Under Illusion

How caste trumped class in the state elections

31 December 2018
The anger visible in the Dalit protests of 2018 was reflected in the BJP’s consistent loss of Dalit votes.
PTI
The anger visible in the Dalit protests of 2018 was reflected in the BJP’s consistent loss of Dalit votes.
PTI

The disconnect between the Delhi commentariat and political reality becomes most evident when the time comes to analyse a defeat of the Bharatiya Janata Party. This was underlined after the latest state elections, which saw three states in the Hindi belt change hands—Rajasthan, Madhya Pradesh and Chhattisgarh. The Congress’s less-than-thumping victories, with the thinnest of margins in the two most populous states in play, were enough to get the capital talking of the end of the Narendra Modi era. In liberal drawing rooms and watering holes, many who maintained a studied silence for the last four years are rediscovering the language of dissent as they prepare themselves for what they see as an impending regime change.

But political reality has no regard for such expectations. The Delhi chatter was sustained by a blinkered focus on the number of state constituencies won and lost, which diverted attention from the data on vote share. The former numbers are the ones that count when forming governments, but the latter are the truest markers of voter sentiment. And it is the vote-share breakdowns that offer an answer to the big question that remained unanswered after the editorial pages were filled and the television debates exhausted—what explains the differences in the verdict across the Hindi belt? By the popular vote, the Congress swept Chhattisgarh, with a lead of 10 percentage points over the BJP, but in Rajasthan and Madhya Pradesh the two parties were essentially tied. Accounting for this is key to deciphering the vote as a whole.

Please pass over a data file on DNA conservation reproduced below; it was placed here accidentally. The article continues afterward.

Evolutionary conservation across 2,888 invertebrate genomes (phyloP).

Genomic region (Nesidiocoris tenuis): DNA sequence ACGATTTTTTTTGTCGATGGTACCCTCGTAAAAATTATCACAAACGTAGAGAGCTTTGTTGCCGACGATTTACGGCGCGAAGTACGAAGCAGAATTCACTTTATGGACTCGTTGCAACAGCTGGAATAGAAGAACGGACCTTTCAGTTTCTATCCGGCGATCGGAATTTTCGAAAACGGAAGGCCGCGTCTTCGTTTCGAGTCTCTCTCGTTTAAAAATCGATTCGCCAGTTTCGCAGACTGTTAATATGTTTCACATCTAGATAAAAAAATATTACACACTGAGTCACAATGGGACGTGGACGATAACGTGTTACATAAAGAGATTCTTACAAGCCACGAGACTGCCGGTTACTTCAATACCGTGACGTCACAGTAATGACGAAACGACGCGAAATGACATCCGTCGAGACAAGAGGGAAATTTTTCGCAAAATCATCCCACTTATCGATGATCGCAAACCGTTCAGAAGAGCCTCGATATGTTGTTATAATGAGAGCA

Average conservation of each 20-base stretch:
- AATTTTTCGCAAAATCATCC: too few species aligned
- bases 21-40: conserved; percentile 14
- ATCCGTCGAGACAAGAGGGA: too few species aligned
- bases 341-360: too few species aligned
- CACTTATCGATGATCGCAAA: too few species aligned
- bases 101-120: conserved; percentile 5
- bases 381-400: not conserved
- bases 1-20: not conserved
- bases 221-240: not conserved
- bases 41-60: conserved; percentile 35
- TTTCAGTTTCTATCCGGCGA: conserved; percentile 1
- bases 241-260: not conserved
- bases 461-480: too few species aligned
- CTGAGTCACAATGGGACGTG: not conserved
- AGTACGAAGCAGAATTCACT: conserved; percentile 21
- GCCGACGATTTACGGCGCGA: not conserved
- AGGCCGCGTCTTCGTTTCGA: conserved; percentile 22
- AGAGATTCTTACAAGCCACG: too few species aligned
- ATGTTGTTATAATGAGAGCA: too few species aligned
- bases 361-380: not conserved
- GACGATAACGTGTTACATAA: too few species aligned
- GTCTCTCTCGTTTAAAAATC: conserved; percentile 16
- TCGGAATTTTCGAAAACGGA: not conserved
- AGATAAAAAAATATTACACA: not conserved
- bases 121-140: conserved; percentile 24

There have been various root causes proposed to explain why the elections swung against incumbent BJP administrations in all the three states. The largest share of them have been economic—farmers’ distress, job losses, rising prices, poverty. Post-poll surveys by the Centre for the Study of Developing Societies show that the percentages of voters concerned with economic issues were comparable across the three states, suggesting that these had broadly similar impacts everywhere. That, then, cannot account for the variation in the results between states.

Hartosh Singh Bal  is the political editor at The Caravan, and is the author of Waters Close Over Us: A Journey Along the Narmada.

Keywords: State Elections 2018 Congress BJP caste Dalits Adivasis Muslims Madhya Pradesh Rajasthan Chhattisgarh
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